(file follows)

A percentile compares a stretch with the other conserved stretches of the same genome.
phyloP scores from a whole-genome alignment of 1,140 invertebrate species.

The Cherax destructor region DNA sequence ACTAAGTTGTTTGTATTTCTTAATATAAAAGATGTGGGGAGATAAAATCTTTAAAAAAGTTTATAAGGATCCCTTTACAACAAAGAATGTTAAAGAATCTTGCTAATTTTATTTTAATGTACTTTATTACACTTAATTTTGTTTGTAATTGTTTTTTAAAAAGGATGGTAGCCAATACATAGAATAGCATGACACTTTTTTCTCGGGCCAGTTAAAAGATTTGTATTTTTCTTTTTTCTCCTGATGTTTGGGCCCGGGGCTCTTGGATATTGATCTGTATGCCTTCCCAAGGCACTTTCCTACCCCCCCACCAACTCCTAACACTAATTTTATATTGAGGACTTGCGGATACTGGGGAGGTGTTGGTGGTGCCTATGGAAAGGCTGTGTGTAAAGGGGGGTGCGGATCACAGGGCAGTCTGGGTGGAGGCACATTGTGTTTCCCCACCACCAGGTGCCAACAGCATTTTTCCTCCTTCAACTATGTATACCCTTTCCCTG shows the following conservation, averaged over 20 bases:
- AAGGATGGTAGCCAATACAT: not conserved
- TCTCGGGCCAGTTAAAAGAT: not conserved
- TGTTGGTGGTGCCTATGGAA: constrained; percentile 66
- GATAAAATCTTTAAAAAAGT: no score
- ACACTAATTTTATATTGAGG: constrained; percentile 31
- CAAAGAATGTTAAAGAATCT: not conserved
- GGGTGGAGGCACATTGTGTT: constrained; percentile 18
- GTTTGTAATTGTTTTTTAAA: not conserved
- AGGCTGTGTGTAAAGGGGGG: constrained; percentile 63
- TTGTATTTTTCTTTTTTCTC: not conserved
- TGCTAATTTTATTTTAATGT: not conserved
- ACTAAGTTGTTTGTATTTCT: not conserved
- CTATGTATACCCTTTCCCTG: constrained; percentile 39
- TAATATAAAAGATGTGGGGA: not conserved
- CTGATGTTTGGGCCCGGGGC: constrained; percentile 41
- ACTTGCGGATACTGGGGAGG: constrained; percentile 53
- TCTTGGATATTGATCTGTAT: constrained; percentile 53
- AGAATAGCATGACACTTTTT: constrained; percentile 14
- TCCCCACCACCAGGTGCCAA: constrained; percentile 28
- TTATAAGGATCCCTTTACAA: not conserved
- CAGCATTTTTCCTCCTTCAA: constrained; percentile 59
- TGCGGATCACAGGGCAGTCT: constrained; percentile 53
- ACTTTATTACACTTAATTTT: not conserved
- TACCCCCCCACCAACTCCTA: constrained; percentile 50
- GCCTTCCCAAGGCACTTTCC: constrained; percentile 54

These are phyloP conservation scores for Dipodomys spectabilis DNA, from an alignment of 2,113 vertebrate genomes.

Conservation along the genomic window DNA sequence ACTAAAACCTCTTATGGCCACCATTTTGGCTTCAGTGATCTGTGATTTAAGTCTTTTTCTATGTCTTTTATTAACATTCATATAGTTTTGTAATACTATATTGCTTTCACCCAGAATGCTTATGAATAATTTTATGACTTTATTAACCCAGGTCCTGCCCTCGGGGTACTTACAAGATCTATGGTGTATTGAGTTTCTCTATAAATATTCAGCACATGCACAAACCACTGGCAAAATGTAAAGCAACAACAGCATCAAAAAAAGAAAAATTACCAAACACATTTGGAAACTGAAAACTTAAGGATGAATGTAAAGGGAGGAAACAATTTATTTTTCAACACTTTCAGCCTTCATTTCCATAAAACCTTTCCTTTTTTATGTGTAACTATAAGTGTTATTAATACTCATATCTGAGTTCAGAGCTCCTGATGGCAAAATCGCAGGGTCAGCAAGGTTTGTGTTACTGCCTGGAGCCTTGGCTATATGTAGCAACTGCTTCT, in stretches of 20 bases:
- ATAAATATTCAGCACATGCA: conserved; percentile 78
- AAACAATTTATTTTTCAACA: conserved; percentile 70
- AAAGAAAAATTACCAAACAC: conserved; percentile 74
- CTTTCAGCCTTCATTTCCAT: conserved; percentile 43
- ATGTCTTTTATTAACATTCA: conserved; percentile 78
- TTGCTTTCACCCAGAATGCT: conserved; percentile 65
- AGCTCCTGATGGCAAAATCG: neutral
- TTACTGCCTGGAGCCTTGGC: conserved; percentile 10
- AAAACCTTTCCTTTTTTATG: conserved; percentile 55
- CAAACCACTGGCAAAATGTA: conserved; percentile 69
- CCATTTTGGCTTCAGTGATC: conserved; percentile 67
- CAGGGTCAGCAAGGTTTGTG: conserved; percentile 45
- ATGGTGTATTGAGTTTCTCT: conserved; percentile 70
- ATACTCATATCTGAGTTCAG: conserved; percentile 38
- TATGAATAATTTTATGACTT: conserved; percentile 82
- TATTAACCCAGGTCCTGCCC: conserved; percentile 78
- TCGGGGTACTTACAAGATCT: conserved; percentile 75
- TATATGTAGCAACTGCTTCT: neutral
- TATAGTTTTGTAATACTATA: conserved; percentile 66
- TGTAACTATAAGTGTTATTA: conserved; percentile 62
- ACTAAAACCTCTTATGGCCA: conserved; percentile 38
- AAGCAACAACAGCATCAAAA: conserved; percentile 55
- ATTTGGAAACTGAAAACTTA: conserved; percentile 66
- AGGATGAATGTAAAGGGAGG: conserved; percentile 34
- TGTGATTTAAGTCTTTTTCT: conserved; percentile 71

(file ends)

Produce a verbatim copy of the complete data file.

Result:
A percentile compares a stretch with the other conserved stretches of the same genome.
phyloP scores from a whole-genome alignment of 1,140 invertebrate species.

The Cherax destructor region DNA sequence ACTAAGTTGTTTGTATTTCTTAATATAAAAGATGTGGGGAGATAAAATCTTTAAAAAAGTTTATAAGGATCCCTTTACAACAAAGAATGTTAAAGAATCTTGCTAATTTTATTTTAATGTACTTTATTACACTTAATTTTGTTTGTAATTGTTTTTTAAAAAGGATGGTAGCCAATACATAGAATAGCATGACACTTTTTTCTCGGGCCAGTTAAAAGATTTGTATTTTTCTTTTTTCTCCTGATGTTTGGGCCCGGGGCTCTTGGATATTGATCTGTATGCCTTCCCAAGGCACTTTCCTACCCCCCCACCAACTCCTAACACTAATTTTATATTGAGGACTTGCGGATACTGGGGAGGTGTTGGTGGTGCCTATGGAAAGGCTGTGTGTAAAGGGGGGTGCGGATCACAGGGCAGTCTGGGTGGAGGCACATTGTGTTTCCCCACCACCAGGTGCCAACAGCATTTTTCCTCCTTCAACTATGTATACCCTTTCCCTG shows the following conservation, averaged over 20 bases:
- AAGGATGGTAGCCAATACAT: not conserved
- TCTCGGGCCAGTTAAAAGAT: not conserved
- TGTTGGTGGTGCCTATGGAA: constrained; percentile 66
- GATAAAATCTTTAAAAAAGT: no score
- ACACTAATTTTATATTGAGG: constrained; percentile 31
- CAAAGAATGTTAAAGAATCT: not conserved
- GGGTGGAGGCACATTGTGTT: constrained; percentile 18
- GTTTGTAATTGTTTTTTAAA: not conserved
- AGGCTGTGTGTAAAGGGGGG: constrained; percentile 63
- TTGTATTTTTCTTTTTTCTC: not conserved
- TGCTAATTTTATTTTAATGT: not conserved
- ACTAAGTTGTTTGTATTTCT: not conserved
- CTATGTATACCCTTTCCCTG: constrained; percentile 39
- TAATATAAAAGATGTGGGGA: not conserved
- CTGATGTTTGGGCCCGGGGC: constrained; percentile 41
- ACTTGCGGATACTGGGGAGG: constrained; percentile 53
- TCTTGGATATTGATCTGTAT: constrained; percentile 53
- AGAATAGCATGACACTTTTT: constrained; percentile 14
- TCCCCACCACCAGGTGCCAA: constrained; percentile 28
- TTATAAGGATCCCTTTACAA: not conserved
- CAGCATTTTTCCTCCTTCAA: constrained; percentile 59
- TGCGGATCACAGGGCAGTCT: constrained; percentile 53
- ACTTTATTACACTTAATTTT: not conserved
- TACCCCCCCACCAACTCCTA: constrained; percentile 50
- GCCTTCCCAAGGCACTTTCC: constrained; percentile 54

These are phyloP conservation scores for Dipodomys spectabilis DNA, from an alignment of 2,113 vertebrate genomes.

Conservation along the genomic window DNA sequence ACTAAAACCTCTTATGGCCACCATTTTGGCTTCAGTGATCTGTGATTTAAGTCTTTTTCTATGTCTTTTATTAACATTCATATAGTTTTGTAATACTATATTGCTTTCACCCAGAATGCTTATGAATAATTTTATGACTTTATTAACCCAGGTCCTGCCCTCGGGGTACTTACAAGATCTATGGTGTATTGAGTTTCTCTATAAATATTCAGCACATGCACAAACCACTGGCAAAATGTAAAGCAACAACAGCATCAAAAAAAGAAAAATTACCAAACACATTTGGAAACTGAAAACTTAAGGATGAATGTAAAGGGAGGAAACAATTTATTTTTCAACACTTTCAGCCTTCATTTCCATAAAACCTTTCCTTTTTTATGTGTAACTATAAGTGTTATTAATACTCATATCTGAGTTCAGAGCTCCTGATGGCAAAATCGCAGGGTCAGCAAGGTTTGTGTTACTGCCTGGAGCCTTGGCTATATGTAGCAACTGCTTCT, in stretches of 20 bases:
- ATAAATATTCAGCACATGCA: conserved; percentile 78
- AAACAATTTATTTTTCAACA: conserved; percentile 70
- AAAGAAAAATTACCAAACAC: conserved; percentile 74
- CTTTCAGCCTTCATTTCCAT: conserved; percentile 43
- ATGTCTTTTATTAACATTCA: conserved; percentile 78
- TTGCTTTCACCCAGAATGCT: conserved; percentile 65
- AGCTCCTGATGGCAAAATCG: neutral
- TTACTGCCTGGAGCCTTGGC: conserved; percentile 10
- AAAACCTTTCCTTTTTTATG: conserved; percentile 55
- CAAACCACTGGCAAAATGTA: conserved; percentile 69
- CCATTTTGGCTTCAGTGATC: conserved; percentile 67
- CAGGGTCAGCAAGGTTTGTG: conserved; percentile 45
- ATGGTGTATTGAGTTTCTCT: conserved; percentile 70
- ATACTCATATCTGAGTTCAG: conserved; percentile 38
- TATGAATAATTTTATGACTT: conserved; percentile 82
- TATTAACCCAGGTCCTGCCC: conserved; percentile 78
- TCGGGGTACTTACAAGATCT: conserved; percentile 75
- TATATGTAGCAACTGCTTCT: neutral
- TATAGTTTTGTAATACTATA: conserved; percentile 66
- TGTAACTATAAGTGTTATTA: conserved; percentile 62
- ACTAAAACCTCTTATGGCCA: conserved; percentile 38
- AAGCAACAACAGCATCAAAA: conserved; percentile 55
- ATTTGGAAACTGAAAACTTA: conserved; percentile 66
- AGGATGAATGTAAAGGGAGG: conserved; percentile 34
- TGTGATTTAAGTCTTTTTCT: conserved; percentile 71